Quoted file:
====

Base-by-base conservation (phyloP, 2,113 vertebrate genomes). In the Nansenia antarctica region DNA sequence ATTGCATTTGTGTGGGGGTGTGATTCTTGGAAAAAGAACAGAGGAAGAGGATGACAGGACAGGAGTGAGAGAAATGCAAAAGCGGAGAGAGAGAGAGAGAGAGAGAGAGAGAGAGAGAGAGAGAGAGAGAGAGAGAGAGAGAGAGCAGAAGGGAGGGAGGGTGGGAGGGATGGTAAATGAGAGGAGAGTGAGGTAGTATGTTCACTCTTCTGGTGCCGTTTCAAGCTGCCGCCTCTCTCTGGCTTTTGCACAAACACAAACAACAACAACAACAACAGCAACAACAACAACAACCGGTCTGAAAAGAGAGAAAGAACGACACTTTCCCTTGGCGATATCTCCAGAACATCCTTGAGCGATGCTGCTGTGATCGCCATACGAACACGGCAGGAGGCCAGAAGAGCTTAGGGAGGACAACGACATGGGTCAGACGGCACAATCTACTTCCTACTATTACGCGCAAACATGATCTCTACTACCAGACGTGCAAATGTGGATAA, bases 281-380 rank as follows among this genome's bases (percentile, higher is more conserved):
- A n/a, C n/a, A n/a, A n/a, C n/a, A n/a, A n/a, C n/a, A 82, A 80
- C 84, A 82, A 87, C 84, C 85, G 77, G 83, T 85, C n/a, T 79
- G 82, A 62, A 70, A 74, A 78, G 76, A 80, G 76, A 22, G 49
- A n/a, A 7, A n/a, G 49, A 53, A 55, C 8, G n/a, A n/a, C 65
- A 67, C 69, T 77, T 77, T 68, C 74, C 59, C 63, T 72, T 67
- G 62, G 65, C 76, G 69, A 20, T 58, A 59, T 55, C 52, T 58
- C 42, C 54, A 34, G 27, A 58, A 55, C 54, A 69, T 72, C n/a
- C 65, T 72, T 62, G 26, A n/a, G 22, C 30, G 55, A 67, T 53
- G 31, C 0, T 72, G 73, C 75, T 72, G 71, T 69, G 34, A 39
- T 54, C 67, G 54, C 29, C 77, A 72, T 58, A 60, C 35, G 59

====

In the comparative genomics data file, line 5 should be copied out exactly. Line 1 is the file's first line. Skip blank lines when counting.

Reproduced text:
- A n/a, A 7, A n/a, G 49, A 53, A 55, C 8, G n/a, A n/a, C 65